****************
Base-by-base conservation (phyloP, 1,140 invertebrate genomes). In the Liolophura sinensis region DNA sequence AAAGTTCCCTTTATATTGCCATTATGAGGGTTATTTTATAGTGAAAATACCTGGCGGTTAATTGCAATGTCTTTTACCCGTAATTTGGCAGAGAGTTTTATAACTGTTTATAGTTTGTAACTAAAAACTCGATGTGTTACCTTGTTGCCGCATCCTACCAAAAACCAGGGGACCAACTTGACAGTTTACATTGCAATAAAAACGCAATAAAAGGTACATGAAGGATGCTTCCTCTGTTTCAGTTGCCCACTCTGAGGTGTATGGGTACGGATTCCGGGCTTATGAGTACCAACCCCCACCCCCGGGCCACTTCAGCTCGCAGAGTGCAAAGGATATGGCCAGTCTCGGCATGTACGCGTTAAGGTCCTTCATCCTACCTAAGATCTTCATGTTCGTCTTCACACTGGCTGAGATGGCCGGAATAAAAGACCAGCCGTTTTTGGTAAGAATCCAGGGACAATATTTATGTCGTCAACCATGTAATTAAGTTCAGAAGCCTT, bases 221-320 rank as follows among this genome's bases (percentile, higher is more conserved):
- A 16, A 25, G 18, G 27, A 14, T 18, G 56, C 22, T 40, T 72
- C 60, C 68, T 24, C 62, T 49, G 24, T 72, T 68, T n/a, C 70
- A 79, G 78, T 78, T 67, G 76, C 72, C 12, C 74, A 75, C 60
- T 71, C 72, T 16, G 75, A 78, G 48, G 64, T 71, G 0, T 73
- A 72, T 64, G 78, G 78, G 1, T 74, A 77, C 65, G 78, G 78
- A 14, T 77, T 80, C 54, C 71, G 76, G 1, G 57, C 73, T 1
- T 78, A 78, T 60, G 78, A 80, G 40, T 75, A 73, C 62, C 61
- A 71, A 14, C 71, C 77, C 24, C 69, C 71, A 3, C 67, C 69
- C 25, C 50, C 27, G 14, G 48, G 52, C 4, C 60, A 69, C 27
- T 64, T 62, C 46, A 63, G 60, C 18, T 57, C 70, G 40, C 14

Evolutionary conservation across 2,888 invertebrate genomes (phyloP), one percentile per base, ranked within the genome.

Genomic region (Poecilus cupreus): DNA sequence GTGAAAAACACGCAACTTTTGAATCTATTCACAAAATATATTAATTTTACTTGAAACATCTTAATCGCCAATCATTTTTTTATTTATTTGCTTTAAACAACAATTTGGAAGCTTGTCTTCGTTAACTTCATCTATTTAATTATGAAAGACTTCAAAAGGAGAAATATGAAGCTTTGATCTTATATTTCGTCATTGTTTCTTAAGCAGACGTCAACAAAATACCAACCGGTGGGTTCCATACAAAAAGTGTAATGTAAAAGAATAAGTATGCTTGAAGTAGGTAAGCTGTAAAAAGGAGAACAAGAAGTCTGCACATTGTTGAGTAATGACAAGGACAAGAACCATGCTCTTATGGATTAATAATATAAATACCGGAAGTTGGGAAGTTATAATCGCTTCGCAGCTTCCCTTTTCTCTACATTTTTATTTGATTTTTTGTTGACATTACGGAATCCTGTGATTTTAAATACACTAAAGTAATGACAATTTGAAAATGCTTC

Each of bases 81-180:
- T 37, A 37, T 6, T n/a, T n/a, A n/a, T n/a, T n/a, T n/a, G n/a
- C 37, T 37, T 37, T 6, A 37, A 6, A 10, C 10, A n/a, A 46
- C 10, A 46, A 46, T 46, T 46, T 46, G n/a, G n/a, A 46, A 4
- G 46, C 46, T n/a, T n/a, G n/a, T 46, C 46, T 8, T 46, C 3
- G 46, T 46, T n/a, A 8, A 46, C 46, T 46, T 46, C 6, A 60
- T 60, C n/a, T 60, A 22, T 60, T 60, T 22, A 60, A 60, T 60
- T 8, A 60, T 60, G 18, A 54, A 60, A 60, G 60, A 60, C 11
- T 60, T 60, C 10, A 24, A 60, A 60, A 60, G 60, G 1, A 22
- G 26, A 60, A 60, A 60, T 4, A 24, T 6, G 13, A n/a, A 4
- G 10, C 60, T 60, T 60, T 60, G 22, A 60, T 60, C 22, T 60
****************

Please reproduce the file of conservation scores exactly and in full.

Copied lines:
Base-by-base conservation (phyloP, 1,140 invertebrate genomes). In the Liolophura sinensis region DNA sequence AAAGTTCCCTTTATATTGCCATTATGAGGGTTATTTTATAGTGAAAATACCTGGCGGTTAATTGCAATGTCTTTTACCCGTAATTTGGCAGAGAGTTTTATAACTGTTTATAGTTTGTAACTAAAAACTCGATGTGTTACCTTGTTGCCGCATCCTACCAAAAACCAGGGGACCAACTTGACAGTTTACATTGCAATAAAAACGCAATAAAAGGTACATGAAGGATGCTTCCTCTGTTTCAGTTGCCCACTCTGAGGTGTATGGGTACGGATTCCGGGCTTATGAGTACCAACCCCCACCCCCGGGCCACTTCAGCTCGCAGAGTGCAAAGGATATGGCCAGTCTCGGCATGTACGCGTTAAGGTCCTTCATCCTACCTAAGATCTTCATGTTCGTCTTCACACTGGCTGAGATGGCCGGAATAAAAGACCAGCCGTTTTTGGTAAGAATCCAGGGACAATATTTATGTCGTCAACCATGTAATTAAGTTCAGAAGCCTT, bases 221-320 rank as follows among this genome's bases (percentile, higher is more conserved):
- A 16, A 25, G 18, G 27, A 14, T 18, G 56, C 22, T 40, T 72
- C 60, C 68, T 24, C 62, T 49, G 24, T 72, T 68, T n/a, C 70
- A 79, G 78, T 78, T 67, G 76, C 72, C 12, C 74, A 75, C 60
- T 71, C 72, T 16, G 75, A 78, G 48, G 64, T 71, G 0, T 73
- A 72, T 64, G 78, G 78, G 1, T 74, A 77, C 65, G 78, G 78
- A 14, T 77, T 80, C 54, C 71, G 76, G 1, G 57, C 73, T 1
- T 78, A 78, T 60, G 78, A 80, G 40, T 75, A 73, C 62, C 61
- A 71, A 14, C 71, C 77, C 24, C 69, C 71, A 3, C 67, C 69
- C 25, C 50, C 27, G 14, G 48, G 52, C 4, C 60, A 69, C 27
- T 64, T 62, C 46, A 63, G 60, C 18, T 57, C 70, G 40, C 14

Evolutionary conservation across 2,888 invertebrate genomes (phyloP), one percentile per base, ranked within the genome.

Genomic region (Poecilus cupreus): DNA sequence GTGAAAAACACGCAACTTTTGAATCTATTCACAAAATATATTAATTTTACTTGAAACATCTTAATCGCCAATCATTTTTTTATTTATTTGCTTTAAACAACAATTTGGAAGCTTGTCTTCGTTAACTTCATCTATTTAATTATGAAAGACTTCAAAAGGAGAAATATGAAGCTTTGATCTTATATTTCGTCATTGTTTCTTAAGCAGACGTCAACAAAATACCAACCGGTGGGTTCCATACAAAAAGTGTAATGTAAAAGAATAAGTATGCTTGAAGTAGGTAAGCTGTAAAAAGGAGAACAAGAAGTCTGCACATTGTTGAGTAATGACAAGGACAAGAACCATGCTCTTATGGATTAATAATATAAATACCGGAAGTTGGGAAGTTATAATCGCTTCGCAGCTTCCCTTTTCTCTACATTTTTATTTGATTTTTTGTTGACATTACGGAATCCTGTGATTTTAAATACACTAAAGTAATGACAATTTGAAAATGCTTC

Each of bases 81-180:
- T 37, A 37, T 6, T n/a, T n/a, A n/a, T n/a, T n/a, T n/a, G n/a
- C 37, T 37, T 37, T 6, A 37, A 6, A 10, C 10, A n/a, A 46
- C 10, A 46, A 46, T 46, T 46, T 46, G n/a, G n/a, A 46, A 4
- G 46, C 46, T n/a, T n/a, G n/a, T 46, C 46, T 8, T 46, C 3
- G 46, T 46, T n/a, A 8, A 46, C 46, T 46, T 46, C 6, A 60
- T 60, C n/a, T 60, A 22, T 60, T 60, T 22, A 60, A 60, T 60
- T 8, A 60, T 60, G 18, A 54, A 60, A 60, G 60, A 60, C 11
- T 60, T 60, C 10, A 24, A 60, A 60, A 60, G 60, G 1, A 22
- G 26, A 60, A 60, A 60, T 4, A 24, T 6, G 13, A n/a, A 4
- G 10, C 60, T 60, T 60, T 60, G 22, A 60, T 60, C 22, T 60